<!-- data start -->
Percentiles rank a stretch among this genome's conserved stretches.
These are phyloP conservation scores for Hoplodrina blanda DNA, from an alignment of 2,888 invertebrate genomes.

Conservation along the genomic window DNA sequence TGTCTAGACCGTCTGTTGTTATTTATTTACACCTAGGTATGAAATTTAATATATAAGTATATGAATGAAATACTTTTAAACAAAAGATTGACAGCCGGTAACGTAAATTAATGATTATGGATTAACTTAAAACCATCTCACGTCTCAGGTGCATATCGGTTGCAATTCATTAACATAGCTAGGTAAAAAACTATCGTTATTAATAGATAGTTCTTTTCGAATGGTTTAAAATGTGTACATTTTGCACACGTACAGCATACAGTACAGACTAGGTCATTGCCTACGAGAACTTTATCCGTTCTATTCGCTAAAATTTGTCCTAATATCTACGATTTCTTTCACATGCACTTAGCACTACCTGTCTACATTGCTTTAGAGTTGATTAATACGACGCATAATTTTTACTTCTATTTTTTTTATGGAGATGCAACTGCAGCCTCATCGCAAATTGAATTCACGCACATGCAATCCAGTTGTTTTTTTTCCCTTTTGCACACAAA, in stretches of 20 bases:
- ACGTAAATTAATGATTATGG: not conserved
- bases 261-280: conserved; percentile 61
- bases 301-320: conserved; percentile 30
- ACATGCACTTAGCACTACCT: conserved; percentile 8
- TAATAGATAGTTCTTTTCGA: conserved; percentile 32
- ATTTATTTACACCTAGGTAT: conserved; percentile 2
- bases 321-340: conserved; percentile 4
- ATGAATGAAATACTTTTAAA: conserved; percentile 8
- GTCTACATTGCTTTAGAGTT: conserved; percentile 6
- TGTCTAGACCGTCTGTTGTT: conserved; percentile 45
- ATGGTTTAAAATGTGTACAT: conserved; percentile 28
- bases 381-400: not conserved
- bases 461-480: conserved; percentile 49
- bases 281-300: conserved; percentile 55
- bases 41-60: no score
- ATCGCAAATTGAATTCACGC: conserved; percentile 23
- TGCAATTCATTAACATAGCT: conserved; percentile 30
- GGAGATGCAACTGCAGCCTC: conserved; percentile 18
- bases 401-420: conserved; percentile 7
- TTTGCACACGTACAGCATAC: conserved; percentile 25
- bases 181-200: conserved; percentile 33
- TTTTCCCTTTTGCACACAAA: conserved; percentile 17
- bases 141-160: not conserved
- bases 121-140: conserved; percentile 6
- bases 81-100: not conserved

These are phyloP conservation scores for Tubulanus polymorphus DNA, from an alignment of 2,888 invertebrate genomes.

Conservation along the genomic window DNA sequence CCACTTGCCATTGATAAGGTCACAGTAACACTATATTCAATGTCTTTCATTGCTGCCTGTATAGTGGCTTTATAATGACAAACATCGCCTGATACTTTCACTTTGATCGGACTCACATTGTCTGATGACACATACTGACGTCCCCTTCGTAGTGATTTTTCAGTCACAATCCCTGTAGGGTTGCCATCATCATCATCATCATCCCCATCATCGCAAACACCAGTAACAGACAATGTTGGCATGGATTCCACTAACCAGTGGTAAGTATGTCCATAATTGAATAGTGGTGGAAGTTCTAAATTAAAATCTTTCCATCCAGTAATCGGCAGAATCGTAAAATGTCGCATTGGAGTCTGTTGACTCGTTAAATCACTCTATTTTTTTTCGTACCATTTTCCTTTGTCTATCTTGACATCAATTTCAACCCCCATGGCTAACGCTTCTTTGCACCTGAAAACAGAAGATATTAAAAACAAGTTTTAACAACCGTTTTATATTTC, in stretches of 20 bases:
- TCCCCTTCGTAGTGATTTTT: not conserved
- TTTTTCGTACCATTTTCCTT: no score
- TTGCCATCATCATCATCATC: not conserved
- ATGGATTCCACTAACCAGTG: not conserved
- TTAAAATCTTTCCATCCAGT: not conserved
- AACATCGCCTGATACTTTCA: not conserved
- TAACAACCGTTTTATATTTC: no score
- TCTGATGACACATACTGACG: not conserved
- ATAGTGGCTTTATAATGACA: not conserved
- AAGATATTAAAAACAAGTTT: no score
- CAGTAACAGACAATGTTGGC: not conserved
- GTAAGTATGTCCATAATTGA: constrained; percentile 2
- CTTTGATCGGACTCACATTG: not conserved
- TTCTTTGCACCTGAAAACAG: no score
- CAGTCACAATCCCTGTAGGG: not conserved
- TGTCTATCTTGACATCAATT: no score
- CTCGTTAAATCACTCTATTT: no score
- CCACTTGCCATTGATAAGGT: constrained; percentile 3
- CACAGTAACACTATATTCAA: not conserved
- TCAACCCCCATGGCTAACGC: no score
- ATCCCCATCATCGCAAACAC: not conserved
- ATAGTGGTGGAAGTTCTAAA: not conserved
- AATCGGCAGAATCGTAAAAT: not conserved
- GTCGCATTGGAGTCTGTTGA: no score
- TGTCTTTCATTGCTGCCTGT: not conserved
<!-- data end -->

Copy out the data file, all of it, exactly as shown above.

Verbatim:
Percentiles rank a stretch among this genome's conserved stretches.
These are phyloP conservation scores for Hoplodrina blanda DNA, from an alignment of 2,888 invertebrate genomes.

Conservation along the genomic window DNA sequence TGTCTAGACCGTCTGTTGTTATTTATTTACACCTAGGTATGAAATTTAATATATAAGTATATGAATGAAATACTTTTAAACAAAAGATTGACAGCCGGTAACGTAAATTAATGATTATGGATTAACTTAAAACCATCTCACGTCTCAGGTGCATATCGGTTGCAATTCATTAACATAGCTAGGTAAAAAACTATCGTTATTAATAGATAGTTCTTTTCGAATGGTTTAAAATGTGTACATTTTGCACACGTACAGCATACAGTACAGACTAGGTCATTGCCTACGAGAACTTTATCCGTTCTATTCGCTAAAATTTGTCCTAATATCTACGATTTCTTTCACATGCACTTAGCACTACCTGTCTACATTGCTTTAGAGTTGATTAATACGACGCATAATTTTTACTTCTATTTTTTTTATGGAGATGCAACTGCAGCCTCATCGCAAATTGAATTCACGCACATGCAATCCAGTTGTTTTTTTTCCCTTTTGCACACAAA, in stretches of 20 bases:
- ACGTAAATTAATGATTATGG: not conserved
- bases 261-280: conserved; percentile 61
- bases 301-320: conserved; percentile 30
- ACATGCACTTAGCACTACCT: conserved; percentile 8
- TAATAGATAGTTCTTTTCGA: conserved; percentile 32
- ATTTATTTACACCTAGGTAT: conserved; percentile 2
- bases 321-340: conserved; percentile 4
- ATGAATGAAATACTTTTAAA: conserved; percentile 8
- GTCTACATTGCTTTAGAGTT: conserved; percentile 6
- TGTCTAGACCGTCTGTTGTT: conserved; percentile 45
- ATGGTTTAAAATGTGTACAT: conserved; percentile 28
- bases 381-400: not conserved
- bases 461-480: conserved; percentile 49
- bases 281-300: conserved; percentile 55
- bases 41-60: no score
- ATCGCAAATTGAATTCACGC: conserved; percentile 23
- TGCAATTCATTAACATAGCT: conserved; percentile 30
- GGAGATGCAACTGCAGCCTC: conserved; percentile 18
- bases 401-420: conserved; percentile 7
- TTTGCACACGTACAGCATAC: conserved; percentile 25
- bases 181-200: conserved; percentile 33
- TTTTCCCTTTTGCACACAAA: conserved; percentile 17
- bases 141-160: not conserved
- bases 121-140: conserved; percentile 6
- bases 81-100: not conserved

These are phyloP conservation scores for Tubulanus polymorphus DNA, from an alignment of 2,888 invertebrate genomes.

Conservation along the genomic window DNA sequence CCACTTGCCATTGATAAGGTCACAGTAACACTATATTCAATGTCTTTCATTGCTGCCTGTATAGTGGCTTTATAATGACAAACATCGCCTGATACTTTCACTTTGATCGGACTCACATTGTCTGATGACACATACTGACGTCCCCTTCGTAGTGATTTTTCAGTCACAATCCCTGTAGGGTTGCCATCATCATCATCATCATCCCCATCATCGCAAACACCAGTAACAGACAATGTTGGCATGGATTCCACTAACCAGTGGTAAGTATGTCCATAATTGAATAGTGGTGGAAGTTCTAAATTAAAATCTTTCCATCCAGTAATCGGCAGAATCGTAAAATGTCGCATTGGAGTCTGTTGACTCGTTAAATCACTCTATTTTTTTTCGTACCATTTTCCTTTGTCTATCTTGACATCAATTTCAACCCCCATGGCTAACGCTTCTTTGCACCTGAAAACAGAAGATATTAAAAACAAGTTTTAACAACCGTTTTATATTTC, in stretches of 20 bases:
- TCCCCTTCGTAGTGATTTTT: not conserved
- TTTTTCGTACCATTTTCCTT: no score
- TTGCCATCATCATCATCATC: not conserved
- ATGGATTCCACTAACCAGTG: not conserved
- TTAAAATCTTTCCATCCAGT: not conserved
- AACATCGCCTGATACTTTCA: not conserved
- TAACAACCGTTTTATATTTC: no score
- TCTGATGACACATACTGACG: not conserved
- ATAGTGGCTTTATAATGACA: not conserved
- AAGATATTAAAAACAAGTTT: no score
- CAGTAACAGACAATGTTGGC: not conserved
- GTAAGTATGTCCATAATTGA: constrained; percentile 2
- CTTTGATCGGACTCACATTG: not conserved
- TTCTTTGCACCTGAAAACAG: no score
- CAGTCACAATCCCTGTAGGG: not conserved
- TGTCTATCTTGACATCAATT: no score
- CTCGTTAAATCACTCTATTT: no score
- CCACTTGCCATTGATAAGGT: constrained; percentile 3
- CACAGTAACACTATATTCAA: not conserved
- TCAACCCCCATGGCTAACGC: no score
- ATCCCCATCATCGCAAACAC: not conserved
- ATAGTGGTGGAAGTTCTAAA: not conserved
- AATCGGCAGAATCGTAAAAT: not conserved
- GTCGCATTGGAGTCTGTTGA: no score
- TGTCTTTCATTGCTGCCTGT: not conserved